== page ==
“Yes, Mrs. Bauman. Your husband called earlier and got you in with his appointment. We will see you in an hour.”
My hand raises to my left cheek to comfort the ache as I smile, surprised I am not surprised by my husband’s provision for my tooth pain. Lately, I have been so frustrated with him and have felt distant. That was quick though; he called before I could even decide if I needed dental care.
It was an early morning at our home. He and I were tired and on edge getting everyone out the door. I had just dropped off the kids at school and volunteered one hour with my second grader. Now, sitting in my car in more pain then I cared to admit, I call our dentist. How kind was my husband to call and try to get me in as soon as possible?
We are heading to New York this weekend for our wedding anniversary, and my mom has already missed her flight because she scheduled her husband’s colonoscopy on the same day. I feel tired just thinking about all the work it takes to coordinate childcare, save money to celebrate, and take care of aging bodies.
I see my husband is calling, and I try not to smile when I answer the phone.
“Hey babe, I got us matching dentist appointments. Want to get smoothies after?”
“Thank you. I am in more pain then I thought…but is this what it has come to? Are our dates now dental appointments and, in the future, colonoscopies?”
I am half-joking and half-depressed as I think of my mother’s marriage at 70 years old.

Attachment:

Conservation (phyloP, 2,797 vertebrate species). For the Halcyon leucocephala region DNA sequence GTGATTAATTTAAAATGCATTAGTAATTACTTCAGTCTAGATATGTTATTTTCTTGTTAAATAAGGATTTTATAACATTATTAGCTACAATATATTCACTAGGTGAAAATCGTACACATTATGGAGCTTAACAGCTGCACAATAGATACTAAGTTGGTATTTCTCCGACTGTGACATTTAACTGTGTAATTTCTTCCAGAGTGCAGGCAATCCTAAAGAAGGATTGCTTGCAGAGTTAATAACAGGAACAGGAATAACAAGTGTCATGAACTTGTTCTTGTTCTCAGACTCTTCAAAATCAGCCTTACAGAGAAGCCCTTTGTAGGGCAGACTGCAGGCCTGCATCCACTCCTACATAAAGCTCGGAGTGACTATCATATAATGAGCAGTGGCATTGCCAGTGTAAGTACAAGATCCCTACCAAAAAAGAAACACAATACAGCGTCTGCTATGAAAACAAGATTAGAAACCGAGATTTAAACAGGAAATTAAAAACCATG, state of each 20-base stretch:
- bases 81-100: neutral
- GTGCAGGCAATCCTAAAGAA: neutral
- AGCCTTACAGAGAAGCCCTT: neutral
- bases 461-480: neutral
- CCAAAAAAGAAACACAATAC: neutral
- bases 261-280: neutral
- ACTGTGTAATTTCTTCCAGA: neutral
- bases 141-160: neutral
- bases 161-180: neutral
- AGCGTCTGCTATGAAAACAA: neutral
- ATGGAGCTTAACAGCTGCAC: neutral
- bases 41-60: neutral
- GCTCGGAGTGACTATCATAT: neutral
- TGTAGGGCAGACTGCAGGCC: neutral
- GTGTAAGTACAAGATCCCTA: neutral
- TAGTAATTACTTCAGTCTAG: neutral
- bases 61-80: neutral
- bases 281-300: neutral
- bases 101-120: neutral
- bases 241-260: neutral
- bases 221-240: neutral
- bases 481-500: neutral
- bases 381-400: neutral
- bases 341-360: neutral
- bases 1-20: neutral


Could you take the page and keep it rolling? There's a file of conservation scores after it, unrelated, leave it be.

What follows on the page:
I know when we marry, we choose someone to live in reality with rather than fantasy.
Yet, I never thought on my wedding day that I was choosing the person who would help me bury my parents, and we would eventually age together until one of us dies.
After appointments, antibiotics, missed flights, many written-out schedules, and a lot of house cleaning, we made it to New York for two nights. We saw three Broadway shows in two days, shopped from street vendors, and dined with friends. We laughed about how long our married life has felt and cried about having so little tools, both coming from parents of divorce.
Somewhere in Time Square, I knelt down and proposed to Andrew again; he was embarrassed but said yes. I had two new rings in my pocket, rings that signified a new commitment, a second wind.
It’s possible I have very little fantasy when it comes to married life. When I look in the mirror, I realize I am not as young as I picture myself. I am also not as kind as I used to be either. As I try this again, each day being an invitation to recommit, I will attempt to be more honest with myself, more patient with my partner, more tender than before. I realize when I do that, I get a better glimpse of him, a second chance to get to know him. I will take my friend’s words to heart, “I bet, in hindsight, my husband could be a lot of good for me.”
May you know a gracious second wind as you rise from the end of the first.
Christy Bauman, Ph.D., MDFT, & LMHC is committed to helping women come into their true voices. She offers meaning-making and storywork consulting. She is the author and producer of Theology of the Womb, A Brave Lament, Documentary: A Brave Lament, and The Sexually Healthy Woman. She is a psychotherapist, supervisor, and adjunct professor who focuses on the female body, sexuality, and theology. Christy is co-director of the Christian Counseling Center for Sexual Health and Trauma with her husband Andrew. They live in Brevard, North Carolina with their three kids: Wilder, Selah, and River.